Construction of the new business school building has been postponed indefinitely, after the city refused last week to grant GW a stay on a housing order it is fighting in District court.
The stay would have allowed GW to temporarily circumvent a Board of Zoning Adjustment order that prevents GW from breaking ground on new buildings that are less than 50 percent residential until it complies with the BZA housing order.
The BZA is an independent body of the D.C. government that can grant institutions relief from zoning regulations. The order requires the University to house 70 percent of its undergraduate student population – including all freshmen and sophomores – in or outside Foggy Bottom. The University currently houses 52 percent of students within the city-defined campus boundaries.
The University will now ask a three-judge panel in the D.C. Court of Appeals to similarly stop the BZA’s order before hearing opening arguments in a case scheduled for June 19, according to the D.C. Court of Appeals Web site.
University Senior Counsel Charles Barber said he was not surprised by last week’s decision, adding that the D.C. Court of Appeals advised GW to file for a stay under the BZA before seeking one in court
“We thought it would be pointless going to the BZA, but the D.C. Court of Appeals said to go to the BZA first and then come back to the court if they deny it,” Barber said. “And, unfortunately, the BZA proved us right. It was a bit futile.”
If the D.C. Court of Appeals grants a stay June 19, the University could still lose the case later this summer and be forced to halt construction again, Barber said.
Carol Mitten, a member of the panel that voted 3-1 against granting the stay, said permitting GW to begin construction on the business school building would divert the University’s attention from complying with the housing order.
Barber said Mitten doesn’t appreciate the difficulties the University has encountered in trying to comply with the housing order.
University officials are looking to build the Ric and Dawn Duques Hall to house the School of Business and Public Management on the 22nd Street parking lot between Funger and Madison Halls. Officials said they were hoping to open the $56 million facility during the 2004-2005 school year, providing needed classrooms and office space.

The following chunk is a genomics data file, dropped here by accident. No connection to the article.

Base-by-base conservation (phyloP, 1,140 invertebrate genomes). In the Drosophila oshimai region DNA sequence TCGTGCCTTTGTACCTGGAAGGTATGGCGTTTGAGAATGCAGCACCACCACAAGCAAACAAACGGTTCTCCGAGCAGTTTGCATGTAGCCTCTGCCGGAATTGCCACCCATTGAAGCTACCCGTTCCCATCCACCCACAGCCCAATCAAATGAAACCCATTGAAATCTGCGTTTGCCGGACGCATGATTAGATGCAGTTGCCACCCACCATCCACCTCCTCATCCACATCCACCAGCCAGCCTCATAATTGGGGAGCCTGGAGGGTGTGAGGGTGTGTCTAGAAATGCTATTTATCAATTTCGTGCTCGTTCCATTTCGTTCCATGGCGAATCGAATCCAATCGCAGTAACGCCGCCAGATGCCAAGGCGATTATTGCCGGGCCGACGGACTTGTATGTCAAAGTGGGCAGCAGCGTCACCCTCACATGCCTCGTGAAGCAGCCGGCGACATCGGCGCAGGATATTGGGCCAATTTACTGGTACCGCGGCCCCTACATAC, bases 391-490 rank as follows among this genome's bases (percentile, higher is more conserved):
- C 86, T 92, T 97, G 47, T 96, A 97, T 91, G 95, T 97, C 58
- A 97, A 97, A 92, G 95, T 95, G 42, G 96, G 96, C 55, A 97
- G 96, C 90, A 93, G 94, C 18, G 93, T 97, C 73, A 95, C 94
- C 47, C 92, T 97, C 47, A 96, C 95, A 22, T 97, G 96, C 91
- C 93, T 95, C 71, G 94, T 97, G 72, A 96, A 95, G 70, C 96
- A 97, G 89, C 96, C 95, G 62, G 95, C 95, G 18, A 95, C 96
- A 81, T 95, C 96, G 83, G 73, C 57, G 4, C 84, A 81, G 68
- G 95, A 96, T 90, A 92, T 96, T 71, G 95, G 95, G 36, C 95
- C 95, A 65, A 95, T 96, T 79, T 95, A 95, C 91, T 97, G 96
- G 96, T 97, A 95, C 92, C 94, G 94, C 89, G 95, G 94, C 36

A Faculty Senate report earlier this year stated that the University would have to hold more classes at nontraditional times, including on Fridays, if GW doesn’t acquire more academic space.
University President Stephen Joel Trachtenberg said the restriction on building nonresidential facilities has no effect on GW’s compliance with the housing order.
“How this gets us to build housing any faster than we’re building it I don’t see,” Trachtenberg said. “So it’s a punishment that is unrelated to the outcome that the BZA seeks.”
Last week’s ruling is the latest in a string of defeats the University has suffered in trying to reverse the housing order in both federal and district court. In March, a three-judge panel in the U.S. Court of Appeals upheld the BZA order, overturning a previous ruling by a U.S. District Court judge who dismissed the order as “arbitrary and capricious.” The full nine-member panel of the U.S. Court of Appeals declined to hear the University’s appeal in April, paving the way for GW to challenge the BZA order in the U.S. Supreme Court.
Barber said University officials are deliberating whether to file an appeal in Supreme Court, which would allow GW to simultaneously dispute the ruling in federal and District court.
Barber said GW would be challenging the BZA order in the D.C. Court of Appeals under D.C. human rights law, which prohibits discrimination based on matriculation – or status as a student – in addition to age, national origin, religion, sex and sexual orientation and other factors.
“The clear intent (of the order) is to limit the number of full-time undergraduates in Foggy Bottom,” Barber said. “They’ve obviously singled out a category of citizens – students – in a way that would never be justified if it were done to blacks or women or gays.”
Trachtenberg said he expects GW to win the District court case despite the recent defeat in federal court.
“After 180 years, GW has learned that you just have to keep on keeping on,” he said.
Barber said if the three-judge panel of the D.C. Court of Appeals upholds the BZA order, GW can appeal to the court’s full panel.